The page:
5.5. Comparative Analysis
This section deliberates the comparative analysis of the TaylorSCO with respect to 50, 100, and 150 nodes.
5.5.1. Comparative Analysis Using 50 Nodes
The analysis of the TaylorSCO for 50 nodes by varying the number of rounds is expressed in Figure 5. The analysis of energy consumption is depicted in Figure 5(a). The energy consumption of existing methods, like GWO, DEEHC, EHOGreedy, Tabu PSO, CSSA, MCHEOR, and TaylorSHO are 0.00178 J, 0.00201 J, 0.00161 J, 0.0017 J, 0.00203 J, 0.00181 J, and 0.00089 J, and TaylorSCO achieved 0.00069 J at 100^{th} round. Moreover, the analysis of throughput is shown in Figure 5(b). At 100^{th} round, the throughput value of GWO is 978.43 kbps, DEEHC is 955.94 kbps, EHOGreedy is 940.60 kbps, Tabu PSO is 920.16 kbps, CSSA is 946.38456 kbps, MCHEOR is 968.652432 kbps, TaylorSHO is 1022.4 kbps, and TaylorSCO obtained 1124.64 kbps. Likewise, Figure 5(c) represents the analysis of trust by varying number of rounds. The trust value obtained by TaylorSCO is 0.525, when the GWO is 0.503, DEEHC is 0.502, EHOGreedy is 0.502, Tabu PSO is 0.506, CSSA is 0.497, MCHEOR is 0.498, and TaylorSHO is 0.517 for 100 numbers of rounds.
(a)
(b)
(c)
5.5.2. Analysis Based on 100 Nodes
Figure 6 depicts the analysis of the TaylorSCO for 100 nodes by changing the round. Figure 6(a) represents the analysis of energy consumption. The energy consumption value obtained by TaylorSCO is 0.000362 J, when the GWO is 0.00089 J, DEEHC is 0.00111 J, EHOGreedy is 0.00071 J, Tabu PSO is 0.00080 J, CSSA is 0.00113 J, MCHEOR is 0.00090 J and TaylorSHO is 0.00044 J for 100 numbers of rounds. Figure 6(b) shows the analysis of throughput. At 100^{th} round, the throughput value of GWO is 1223.04 kbps, DEEHC is 1194.93 kbps, EHOGreedy is 1175.76 kbps, Tabu PSO is 1150.2 kbps, TaylorSHO is 1329.12 kbps, CSSA is 1182.98 kbps, MCHEOR is 1210.82 kbps, and TaylorSCO obtained 1462.03 kbps. Additionally, the analysis of trust is illustrated in Figure 6(c). The trust value of GWO, DEEHC, EHOGreedy, Tabu PSO, CSSA, MCHEOR, and TaylorSHO is 0.504, 0.502, 0.505, 0.502, 0.497, 0.499, and 0.527, and the TaylorSCO is 0.533 at 100^{th} round.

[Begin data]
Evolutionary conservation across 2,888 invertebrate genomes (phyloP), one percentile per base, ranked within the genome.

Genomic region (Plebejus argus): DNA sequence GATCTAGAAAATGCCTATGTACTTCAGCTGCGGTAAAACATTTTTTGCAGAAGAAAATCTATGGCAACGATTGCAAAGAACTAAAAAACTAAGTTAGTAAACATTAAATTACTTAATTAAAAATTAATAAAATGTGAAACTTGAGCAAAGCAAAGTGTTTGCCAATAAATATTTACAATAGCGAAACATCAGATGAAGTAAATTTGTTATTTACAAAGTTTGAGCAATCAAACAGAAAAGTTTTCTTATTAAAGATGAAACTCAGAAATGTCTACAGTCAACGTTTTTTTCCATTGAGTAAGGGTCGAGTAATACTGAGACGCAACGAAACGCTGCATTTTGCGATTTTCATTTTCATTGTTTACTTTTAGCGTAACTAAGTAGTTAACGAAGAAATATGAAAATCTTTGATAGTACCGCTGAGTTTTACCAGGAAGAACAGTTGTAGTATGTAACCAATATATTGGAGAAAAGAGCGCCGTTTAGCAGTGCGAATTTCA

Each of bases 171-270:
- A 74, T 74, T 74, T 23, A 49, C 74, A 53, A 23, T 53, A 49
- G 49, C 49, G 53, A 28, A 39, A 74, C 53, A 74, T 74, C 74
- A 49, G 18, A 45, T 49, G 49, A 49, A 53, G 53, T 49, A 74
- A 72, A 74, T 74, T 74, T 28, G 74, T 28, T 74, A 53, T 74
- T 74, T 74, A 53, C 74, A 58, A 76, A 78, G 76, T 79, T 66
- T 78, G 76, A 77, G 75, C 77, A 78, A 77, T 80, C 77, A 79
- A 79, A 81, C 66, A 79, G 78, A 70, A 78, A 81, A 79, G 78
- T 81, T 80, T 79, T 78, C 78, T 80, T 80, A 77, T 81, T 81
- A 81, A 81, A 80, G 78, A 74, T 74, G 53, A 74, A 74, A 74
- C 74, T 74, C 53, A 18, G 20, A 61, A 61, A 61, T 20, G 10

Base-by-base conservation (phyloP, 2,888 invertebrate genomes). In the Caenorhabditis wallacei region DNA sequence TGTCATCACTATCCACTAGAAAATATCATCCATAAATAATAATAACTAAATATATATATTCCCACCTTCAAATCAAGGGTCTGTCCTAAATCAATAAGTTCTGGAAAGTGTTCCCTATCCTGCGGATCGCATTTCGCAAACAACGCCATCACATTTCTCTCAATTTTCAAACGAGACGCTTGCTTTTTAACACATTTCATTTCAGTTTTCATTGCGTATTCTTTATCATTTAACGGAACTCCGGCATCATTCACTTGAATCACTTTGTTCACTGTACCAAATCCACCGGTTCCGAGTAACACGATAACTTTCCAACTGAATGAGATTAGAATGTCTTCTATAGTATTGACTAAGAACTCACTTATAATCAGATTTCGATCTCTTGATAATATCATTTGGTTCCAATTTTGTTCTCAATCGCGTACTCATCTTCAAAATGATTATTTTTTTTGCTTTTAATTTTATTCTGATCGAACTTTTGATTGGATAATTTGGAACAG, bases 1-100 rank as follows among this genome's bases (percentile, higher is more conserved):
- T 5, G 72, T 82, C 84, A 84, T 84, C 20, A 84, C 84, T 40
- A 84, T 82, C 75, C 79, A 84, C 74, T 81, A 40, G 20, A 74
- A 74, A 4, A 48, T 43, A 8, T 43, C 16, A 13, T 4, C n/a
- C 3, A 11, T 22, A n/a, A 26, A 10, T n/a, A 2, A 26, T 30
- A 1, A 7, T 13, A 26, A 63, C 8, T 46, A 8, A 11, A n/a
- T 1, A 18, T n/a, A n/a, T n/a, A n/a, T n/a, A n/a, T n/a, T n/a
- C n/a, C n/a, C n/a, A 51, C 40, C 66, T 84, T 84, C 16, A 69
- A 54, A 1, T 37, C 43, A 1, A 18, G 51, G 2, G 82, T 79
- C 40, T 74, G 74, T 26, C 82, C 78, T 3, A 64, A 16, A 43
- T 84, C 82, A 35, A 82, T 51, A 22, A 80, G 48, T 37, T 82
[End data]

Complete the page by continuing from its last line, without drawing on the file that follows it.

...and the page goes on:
(a)
(b)
(c)
5.5.3. Analysis Based on 150 Nodes
The analysis of the developed TaylorSCO model with respect to energy consumption, throughput, and trust for 150 nodes by varying the number of rounds is expressed in Figure 7. The analysis of energy consumption by varying the rounds is depicted in Figure 7(a). At 100^{th} round, the energy consumption of DEEHC is 0.00111 J, GWO is 0.00089 J, Tabu PSO is 0.00080 J, EHOGreedy is 0.00071 J, CSSA is 0.00113 J, MCHEOR is 0.00090 J, TaylorSHO is 0.00044 J, and TaylorSCO obtained 0.00034 J. In addition, the analysis of throughput by varying number of rounds is displayed in Figure 7(b). The throughput of existing methods, like DEEHC, GWO, Tabu PSO, EHOGreedy, CSSA, MCHEOR, and TaylorSHO are 1212.94 kbps, 1241.48 kbps, 1167.53 kbps, 1193.48 kbps, 1200.81 kbps, 1229.07 kbps, and 1349.15 kbps, and TaylorSCO algorithm obtained1484.07 kbps at 100^{th} round. Figure 7(c) represents the analysis of trust by varying number of rounds. The trust value obtained by TaylorSCO is 0.502, when the existing method, such as DEEHC is 0.501, GWO is 0.5, Tabu PSO is 0.502, EHOGreedy is 0.5, CSSA is 0.496, MCHEOR is 0.495, and TaylorSHO is 0.5 for 100 numbers of rounds.
(a)
(b)
(c)
5.6. Comparative Discussion
The comparative analysis of several existing approaches and TaylorSCO is deliberated in this section. Table 2 depicts the comparative discussion of the developed method with respect to energy consumption, trust, and throughput. From the below table, it is well noted that the TaylorSCO obtained less energy consumption of 0.00037 J, a high throughput of 7931.60 kbps, and a high trust of 0.51 with 150 nodes.
5.7. Computational Time
The computational time of the models are depicted in Table 3. Here, due to the integration of the optimization algorithm, the devised TaylorSCO needed a minimum computational time of 9.875 sec.
6. Conclusion
This paper presents an efficient CHS technique, named as Taylor CSO technique. At first, the WSN nodes are simulated in a network where the nodes are grouped to create clusters. After that, the CH is selected based on the TaylorSCO. The developed method selects the CH based on fitness function using the factors, such as energy dissipation, delay, trust, and distance. Once the CHS is completed, a routing approach is carried out using modified KVDPR. The modification of KVDPR is performed by various parameters, like link reliability, energy, distance, throughput, and various trust factors for executing effective data routing. Finally, route maintenance is performed for eradicating the complexities and failure of the network. The performance of the TaylorSCO is evaluated using energy consumption, trust, and throughput with better performance of 0.00037 J, 0.51, and 793160 kbps. The future work of the research would be the development of other optimization techniques for effective CHS for enhancing the performance of the network during data routing.
Data Availability
The data that supports the findings of this study are available within the article. The data that support the findings of this study are available from the corresponding author upon reasonable request.
Conflicts of Interest
The authors declare that they have no conflicts of interest.